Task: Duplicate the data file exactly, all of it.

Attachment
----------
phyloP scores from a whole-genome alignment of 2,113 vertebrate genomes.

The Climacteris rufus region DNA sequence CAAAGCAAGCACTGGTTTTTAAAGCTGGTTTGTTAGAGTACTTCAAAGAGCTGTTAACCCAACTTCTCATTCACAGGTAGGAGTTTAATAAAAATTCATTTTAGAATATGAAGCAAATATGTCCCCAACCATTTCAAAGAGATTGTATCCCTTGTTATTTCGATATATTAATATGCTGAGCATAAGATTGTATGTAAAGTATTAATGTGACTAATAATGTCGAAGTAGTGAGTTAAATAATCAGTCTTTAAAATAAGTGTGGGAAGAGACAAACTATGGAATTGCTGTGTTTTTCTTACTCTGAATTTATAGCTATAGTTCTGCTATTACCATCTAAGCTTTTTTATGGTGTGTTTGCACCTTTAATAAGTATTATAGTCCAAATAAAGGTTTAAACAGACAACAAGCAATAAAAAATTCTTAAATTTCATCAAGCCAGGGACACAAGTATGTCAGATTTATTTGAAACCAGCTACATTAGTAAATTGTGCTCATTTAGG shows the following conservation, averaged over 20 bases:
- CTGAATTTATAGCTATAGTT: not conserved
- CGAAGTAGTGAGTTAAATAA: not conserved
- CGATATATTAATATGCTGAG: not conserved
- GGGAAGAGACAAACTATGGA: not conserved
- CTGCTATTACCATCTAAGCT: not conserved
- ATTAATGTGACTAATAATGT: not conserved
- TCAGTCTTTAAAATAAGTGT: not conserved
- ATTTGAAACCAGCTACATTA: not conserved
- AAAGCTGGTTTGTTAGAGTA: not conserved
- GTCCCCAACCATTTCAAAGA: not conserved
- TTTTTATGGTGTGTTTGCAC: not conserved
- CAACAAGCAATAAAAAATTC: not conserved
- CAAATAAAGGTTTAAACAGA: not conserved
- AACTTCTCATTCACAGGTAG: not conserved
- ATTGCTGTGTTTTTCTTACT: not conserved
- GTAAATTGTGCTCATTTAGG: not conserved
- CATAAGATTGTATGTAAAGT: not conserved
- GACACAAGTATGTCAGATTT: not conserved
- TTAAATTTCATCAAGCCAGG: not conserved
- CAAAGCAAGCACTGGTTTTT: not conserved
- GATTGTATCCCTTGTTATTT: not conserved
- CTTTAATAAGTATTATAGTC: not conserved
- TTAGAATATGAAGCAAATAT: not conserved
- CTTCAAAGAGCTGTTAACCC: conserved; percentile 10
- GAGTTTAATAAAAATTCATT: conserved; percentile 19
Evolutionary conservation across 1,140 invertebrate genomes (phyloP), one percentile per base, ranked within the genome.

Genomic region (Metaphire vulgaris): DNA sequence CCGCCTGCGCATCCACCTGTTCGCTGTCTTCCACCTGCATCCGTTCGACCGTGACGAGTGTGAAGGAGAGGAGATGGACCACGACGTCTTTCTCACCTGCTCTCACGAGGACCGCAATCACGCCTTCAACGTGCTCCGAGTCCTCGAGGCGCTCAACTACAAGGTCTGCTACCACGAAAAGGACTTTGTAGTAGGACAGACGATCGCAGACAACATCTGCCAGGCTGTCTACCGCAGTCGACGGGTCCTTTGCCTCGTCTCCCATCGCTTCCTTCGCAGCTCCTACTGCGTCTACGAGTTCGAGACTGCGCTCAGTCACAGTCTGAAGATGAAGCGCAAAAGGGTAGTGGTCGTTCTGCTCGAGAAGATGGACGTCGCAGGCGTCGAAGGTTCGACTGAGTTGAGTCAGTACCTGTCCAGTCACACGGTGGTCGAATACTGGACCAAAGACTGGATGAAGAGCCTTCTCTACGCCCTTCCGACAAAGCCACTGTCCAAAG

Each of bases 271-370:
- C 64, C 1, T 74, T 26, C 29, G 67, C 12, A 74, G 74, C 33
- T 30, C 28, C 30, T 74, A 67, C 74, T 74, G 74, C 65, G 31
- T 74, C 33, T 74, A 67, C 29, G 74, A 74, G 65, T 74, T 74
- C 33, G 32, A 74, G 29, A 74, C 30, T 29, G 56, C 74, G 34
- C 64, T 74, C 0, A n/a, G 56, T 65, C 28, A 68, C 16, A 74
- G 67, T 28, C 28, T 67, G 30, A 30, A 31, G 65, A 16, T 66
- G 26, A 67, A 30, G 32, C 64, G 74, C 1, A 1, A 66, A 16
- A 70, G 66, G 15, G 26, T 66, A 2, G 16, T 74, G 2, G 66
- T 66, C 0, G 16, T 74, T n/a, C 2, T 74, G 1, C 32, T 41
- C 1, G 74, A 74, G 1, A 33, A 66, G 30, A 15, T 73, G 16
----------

phyloP scores from a whole-genome alignment of 2,113 vertebrate genomes.

The Climacteris rufus region DNA sequence CAAAGCAAGCACTGGTTTTTAAAGCTGGTTTGTTAGAGTACTTCAAAGAGCTGTTAACCCAACTTCTCATTCACAGGTAGGAGTTTAATAAAAATTCATTTTAGAATATGAAGCAAATATGTCCCCAACCATTTCAAAGAGATTGTATCCCTTGTTATTTCGATATATTAATATGCTGAGCATAAGATTGTATGTAAAGTATTAATGTGACTAATAATGTCGAAGTAGTGAGTTAAATAATCAGTCTTTAAAATAAGTGTGGGAAGAGACAAACTATGGAATTGCTGTGTTTTTCTTACTCTGAATTTATAGCTATAGTTCTGCTATTACCATCTAAGCTTTTTTATGGTGTGTTTGCACCTTTAATAAGTATTATAGTCCAAATAAAGGTTTAAACAGACAACAAGCAATAAAAAATTCTTAAATTTCATCAAGCCAGGGACACAAGTATGTCAGATTTATTTGAAACCAGCTACATTAGTAAATTGTGCTCATTTAGG shows the following conservation, averaged over 20 bases:
- CTGAATTTATAGCTATAGTT: not conserved
- CGAAGTAGTGAGTTAAATAA: not conserved
- CGATATATTAATATGCTGAG: not conserved
- GGGAAGAGACAAACTATGGA: not conserved
- CTGCTATTACCATCTAAGCT: not conserved
- ATTAATGTGACTAATAATGT: not conserved
- TCAGTCTTTAAAATAAGTGT: not conserved
- ATTTGAAACCAGCTACATTA: not conserved
- AAAGCTGGTTTGTTAGAGTA: not conserved
- GTCCCCAACCATTTCAAAGA: not conserved
- TTTTTATGGTGTGTTTGCAC: not conserved
- CAACAAGCAATAAAAAATTC: not conserved
- CAAATAAAGGTTTAAACAGA: not conserved
- AACTTCTCATTCACAGGTAG: not conserved
- ATTGCTGTGTTTTTCTTACT: not conserved
- GTAAATTGTGCTCATTTAGG: not conserved
- CATAAGATTGTATGTAAAGT: not conserved
- GACACAAGTATGTCAGATTT: not conserved
- TTAAATTTCATCAAGCCAGG: not conserved
- CAAAGCAAGCACTGGTTTTT: not conserved
- GATTGTATCCCTTGTTATTT: not conserved
- CTTTAATAAGTATTATAGTC: not conserved
- TTAGAATATGAAGCAAATAT: not conserved
- CTTCAAAGAGCTGTTAACCC: conserved; percentile 10
- GAGTTTAATAAAAATTCATT: conserved; percentile 19
Evolutionary conservation across 1,140 invertebrate genomes (phyloP), one percentile per base, ranked within the genome.

Genomic region (Metaphire vulgaris): DNA sequence CCGCCTGCGCATCCACCTGTTCGCTGTCTTCCACCTGCATCCGTTCGACCGTGACGAGTGTGAAGGAGAGGAGATGGACCACGACGTCTTTCTCACCTGCTCTCACGAGGACCGCAATCACGCCTTCAACGTGCTCCGAGTCCTCGAGGCGCTCAACTACAAGGTCTGCTACCACGAAAAGGACTTTGTAGTAGGACAGACGATCGCAGACAACATCTGCCAGGCTGTCTACCGCAGTCGACGGGTCCTTTGCCTCGTCTCCCATCGCTTCCTTCGCAGCTCCTACTGCGTCTACGAGTTCGAGACTGCGCTCAGTCACAGTCTGAAGATGAAGCGCAAAAGGGTAGTGGTCGTTCTGCTCGAGAAGATGGACGTCGCAGGCGTCGAAGGTTCGACTGAGTTGAGTCAGTACCTGTCCAGTCACACGGTGGTCGAATACTGGACCAAAGACTGGATGAAGAGCCTTCTCTACGCCCTTCCGACAAAGCCACTGTCCAAAG

Each of bases 271-370:
- C 64, C 1, T 74, T 26, C 29, G 67, C 12, A 74, G 74, C 33
- T 30, C 28, C 30, T 74, A 67, C 74, T 74, G 74, C 65, G 31
- T 74, C 33, T 74, A 67, C 29, G 74, A 74, G 65, T 74, T 74
- C 33, G 32, A 74, G 29, A 74, C 30, T 29, G 56, C 74, G 34
- C 64, T 74, C 0, A n/a, G 56, T 65, C 28, A 68, C 16, A 74
- G 67, T 28, C 28, T 67, G 30, A 30, A 31, G 65, A 16, T 66
- G 26, A 67, A 30, G 32, C 64, G 74, C 1, A 1, A 66, A 16
- A 70, G 66, G 15, G 26, T 66, A 2, G 16, T 74, G 2, G 66
- T 66, C 0, G 16, T 74, T n/a, C 2, T 74, G 1, C 32, T 41
- C 1, G 74, A 74, G 1, A 33, A 66, G 30, A 15, T 73, G 16